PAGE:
Stories of cutting-edge production facilities, generous tax incentives, and lavish film festivals often dominate perceptions of film and digital media on the Arabian Peninsula, but there is a much longer and more complicated history that connects it with the Persian Gulf, Arabian Sea, and Indian Ocean.
In Reorienting the Middle East, contributors consider oil companies that brought film to this area in the 1930s and '40s, the first Indian film produced on the Arabian Peninsula in the late 1970s, Blackness in Iranian films, the role of Western funding in reshaping stories, Dubai's emergence in global film production, uses of online platforms for performance art, the evolution of film festivals and cinemas, and short citizen-made films that critique racism and sexism perpetrated against migrants from Africa, South Asia, and Southeast Asia.
Just as the Gulf is a fluid space where film and digital media reflect long-standing connections among the Middle East, South Asia, and Africa, Reorienting the Middle East offers a way to analyze the oft-forgotten spaces between regions and disciplines and challenges the definition of film in the Middle East.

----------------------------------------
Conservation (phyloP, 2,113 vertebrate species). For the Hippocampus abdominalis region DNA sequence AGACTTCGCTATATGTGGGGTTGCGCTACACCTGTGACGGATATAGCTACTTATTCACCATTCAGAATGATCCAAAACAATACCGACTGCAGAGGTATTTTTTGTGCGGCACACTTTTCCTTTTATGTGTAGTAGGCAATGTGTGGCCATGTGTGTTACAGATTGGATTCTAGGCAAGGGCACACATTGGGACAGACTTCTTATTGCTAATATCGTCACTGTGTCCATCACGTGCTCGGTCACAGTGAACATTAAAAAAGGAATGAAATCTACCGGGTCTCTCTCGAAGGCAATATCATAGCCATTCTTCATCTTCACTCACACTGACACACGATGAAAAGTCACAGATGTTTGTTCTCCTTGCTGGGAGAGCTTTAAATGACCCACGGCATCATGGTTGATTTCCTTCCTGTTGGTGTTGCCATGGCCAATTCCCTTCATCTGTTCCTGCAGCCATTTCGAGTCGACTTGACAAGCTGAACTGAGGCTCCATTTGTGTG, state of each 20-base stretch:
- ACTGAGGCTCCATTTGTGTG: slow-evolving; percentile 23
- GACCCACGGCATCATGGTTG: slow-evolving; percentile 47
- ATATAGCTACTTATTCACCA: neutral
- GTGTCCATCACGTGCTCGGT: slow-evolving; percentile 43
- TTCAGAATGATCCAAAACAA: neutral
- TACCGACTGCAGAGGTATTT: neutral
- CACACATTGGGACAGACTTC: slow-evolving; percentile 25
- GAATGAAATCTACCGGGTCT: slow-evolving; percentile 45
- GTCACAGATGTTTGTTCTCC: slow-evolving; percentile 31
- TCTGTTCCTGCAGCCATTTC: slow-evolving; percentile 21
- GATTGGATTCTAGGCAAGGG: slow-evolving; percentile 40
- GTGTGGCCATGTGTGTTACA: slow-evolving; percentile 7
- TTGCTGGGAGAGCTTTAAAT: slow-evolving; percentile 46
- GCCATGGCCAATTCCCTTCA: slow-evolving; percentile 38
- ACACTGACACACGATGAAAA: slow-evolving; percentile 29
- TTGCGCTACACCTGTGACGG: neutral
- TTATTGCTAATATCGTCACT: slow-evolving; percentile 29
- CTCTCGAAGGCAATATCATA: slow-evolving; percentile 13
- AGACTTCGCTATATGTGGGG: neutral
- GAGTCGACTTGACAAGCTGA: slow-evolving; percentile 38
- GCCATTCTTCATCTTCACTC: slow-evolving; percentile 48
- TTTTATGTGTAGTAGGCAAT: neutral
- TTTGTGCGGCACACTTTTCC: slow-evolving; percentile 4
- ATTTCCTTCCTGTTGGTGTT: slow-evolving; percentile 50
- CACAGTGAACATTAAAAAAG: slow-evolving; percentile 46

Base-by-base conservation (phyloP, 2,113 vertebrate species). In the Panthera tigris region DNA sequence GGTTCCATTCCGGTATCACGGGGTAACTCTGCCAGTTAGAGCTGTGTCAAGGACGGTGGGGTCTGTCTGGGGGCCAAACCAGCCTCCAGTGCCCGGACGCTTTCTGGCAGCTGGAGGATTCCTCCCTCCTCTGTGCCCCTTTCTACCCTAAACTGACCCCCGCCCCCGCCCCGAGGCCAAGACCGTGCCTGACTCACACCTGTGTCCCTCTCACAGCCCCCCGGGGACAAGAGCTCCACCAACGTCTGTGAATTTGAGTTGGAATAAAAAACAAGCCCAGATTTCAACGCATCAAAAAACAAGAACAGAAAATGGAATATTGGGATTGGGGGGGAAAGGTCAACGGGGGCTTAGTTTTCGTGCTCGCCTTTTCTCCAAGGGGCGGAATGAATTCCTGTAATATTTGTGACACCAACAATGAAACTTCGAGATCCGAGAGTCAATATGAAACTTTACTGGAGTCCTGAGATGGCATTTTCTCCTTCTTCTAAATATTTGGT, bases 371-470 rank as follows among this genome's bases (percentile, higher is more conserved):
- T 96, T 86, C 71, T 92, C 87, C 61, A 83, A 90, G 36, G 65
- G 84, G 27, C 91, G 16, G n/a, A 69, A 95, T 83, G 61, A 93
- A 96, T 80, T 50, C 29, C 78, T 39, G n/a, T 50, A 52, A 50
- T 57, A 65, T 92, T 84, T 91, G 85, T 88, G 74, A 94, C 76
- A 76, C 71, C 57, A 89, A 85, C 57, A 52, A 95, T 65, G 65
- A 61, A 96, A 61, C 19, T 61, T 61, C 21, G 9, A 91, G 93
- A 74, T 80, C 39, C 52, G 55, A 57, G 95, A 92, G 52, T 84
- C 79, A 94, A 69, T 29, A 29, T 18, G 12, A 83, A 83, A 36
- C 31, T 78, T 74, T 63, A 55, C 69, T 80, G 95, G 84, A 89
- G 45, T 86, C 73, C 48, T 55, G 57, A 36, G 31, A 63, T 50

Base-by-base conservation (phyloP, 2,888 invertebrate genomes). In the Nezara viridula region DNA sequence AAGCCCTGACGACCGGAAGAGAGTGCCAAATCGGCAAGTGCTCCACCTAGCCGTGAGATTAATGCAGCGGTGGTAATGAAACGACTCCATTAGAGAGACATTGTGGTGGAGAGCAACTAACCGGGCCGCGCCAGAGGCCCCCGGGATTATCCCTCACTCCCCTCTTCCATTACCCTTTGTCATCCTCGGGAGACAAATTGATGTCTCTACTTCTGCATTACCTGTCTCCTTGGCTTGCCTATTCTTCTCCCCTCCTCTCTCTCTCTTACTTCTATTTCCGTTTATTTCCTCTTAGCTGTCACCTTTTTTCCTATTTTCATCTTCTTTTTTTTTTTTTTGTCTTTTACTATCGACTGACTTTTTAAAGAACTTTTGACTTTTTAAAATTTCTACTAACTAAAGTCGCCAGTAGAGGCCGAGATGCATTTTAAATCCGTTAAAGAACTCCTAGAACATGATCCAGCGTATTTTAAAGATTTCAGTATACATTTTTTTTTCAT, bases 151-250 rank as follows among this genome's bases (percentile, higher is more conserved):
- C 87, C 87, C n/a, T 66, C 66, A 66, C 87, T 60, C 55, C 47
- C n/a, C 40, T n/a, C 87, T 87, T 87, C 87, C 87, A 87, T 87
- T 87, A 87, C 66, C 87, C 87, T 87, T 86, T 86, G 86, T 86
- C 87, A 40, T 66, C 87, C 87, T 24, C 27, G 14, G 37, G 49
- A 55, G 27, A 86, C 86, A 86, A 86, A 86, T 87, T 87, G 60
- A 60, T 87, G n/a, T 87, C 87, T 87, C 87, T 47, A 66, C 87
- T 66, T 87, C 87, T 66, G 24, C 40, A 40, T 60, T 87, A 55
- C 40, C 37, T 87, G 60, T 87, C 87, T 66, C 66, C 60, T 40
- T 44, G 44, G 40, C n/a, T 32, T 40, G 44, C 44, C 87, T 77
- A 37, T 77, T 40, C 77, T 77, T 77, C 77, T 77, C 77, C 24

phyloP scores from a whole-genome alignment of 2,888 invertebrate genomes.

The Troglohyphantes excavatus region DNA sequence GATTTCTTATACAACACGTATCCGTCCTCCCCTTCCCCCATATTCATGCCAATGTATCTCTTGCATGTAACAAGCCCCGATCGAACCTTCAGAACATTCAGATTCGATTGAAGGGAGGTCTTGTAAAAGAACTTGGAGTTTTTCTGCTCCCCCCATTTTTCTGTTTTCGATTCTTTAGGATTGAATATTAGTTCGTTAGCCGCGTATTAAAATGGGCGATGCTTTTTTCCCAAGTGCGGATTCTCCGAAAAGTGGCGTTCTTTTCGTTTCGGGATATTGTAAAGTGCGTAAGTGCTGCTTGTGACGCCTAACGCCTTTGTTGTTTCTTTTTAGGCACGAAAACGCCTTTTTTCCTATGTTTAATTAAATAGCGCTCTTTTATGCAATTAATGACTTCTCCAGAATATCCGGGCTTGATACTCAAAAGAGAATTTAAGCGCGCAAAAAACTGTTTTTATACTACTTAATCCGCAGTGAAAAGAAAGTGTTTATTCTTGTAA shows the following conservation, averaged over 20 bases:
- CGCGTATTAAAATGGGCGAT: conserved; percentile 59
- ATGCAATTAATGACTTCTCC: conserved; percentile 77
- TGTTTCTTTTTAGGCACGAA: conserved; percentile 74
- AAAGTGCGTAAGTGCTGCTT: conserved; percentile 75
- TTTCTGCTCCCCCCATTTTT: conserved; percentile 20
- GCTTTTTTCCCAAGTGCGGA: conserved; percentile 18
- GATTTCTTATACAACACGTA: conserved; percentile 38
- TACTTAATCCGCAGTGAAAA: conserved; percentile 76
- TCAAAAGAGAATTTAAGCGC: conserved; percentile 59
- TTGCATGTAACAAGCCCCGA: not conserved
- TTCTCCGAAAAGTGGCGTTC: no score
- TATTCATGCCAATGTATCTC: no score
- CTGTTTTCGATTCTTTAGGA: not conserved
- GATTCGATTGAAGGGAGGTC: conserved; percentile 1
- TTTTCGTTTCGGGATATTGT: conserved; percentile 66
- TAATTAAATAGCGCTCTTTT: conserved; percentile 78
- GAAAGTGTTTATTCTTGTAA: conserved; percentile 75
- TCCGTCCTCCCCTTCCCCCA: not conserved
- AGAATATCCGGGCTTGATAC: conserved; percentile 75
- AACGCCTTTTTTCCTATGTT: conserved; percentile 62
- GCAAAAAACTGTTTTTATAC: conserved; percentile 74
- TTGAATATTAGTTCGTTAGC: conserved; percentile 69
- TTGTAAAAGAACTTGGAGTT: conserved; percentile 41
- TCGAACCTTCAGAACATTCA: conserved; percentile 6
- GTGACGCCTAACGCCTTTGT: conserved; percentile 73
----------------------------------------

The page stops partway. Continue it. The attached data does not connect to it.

About the Author
Dale Hudson is Associate Professor of Film and New Media at New York University Abu Dhabi. He is author of Vampires, Race, and Transnational Hollywoods and (with Patricia R. Zimmermann) of Thinking Through Digital Media: Transnational Environments and Locative Places. Alia Yunis is Visiting Associate Professor of Film and Heritage Studies at New York University Abu Dhabi. She is author of The Night Counter: A Novel and cofounder of the Zayed University Middle East Film Festival. Her feature documentary, The Golden Harvest (2019), debuted at Thessaloniki International Film Festival and won Best of Fest at the Minneapolis St. Paul International Film Festival.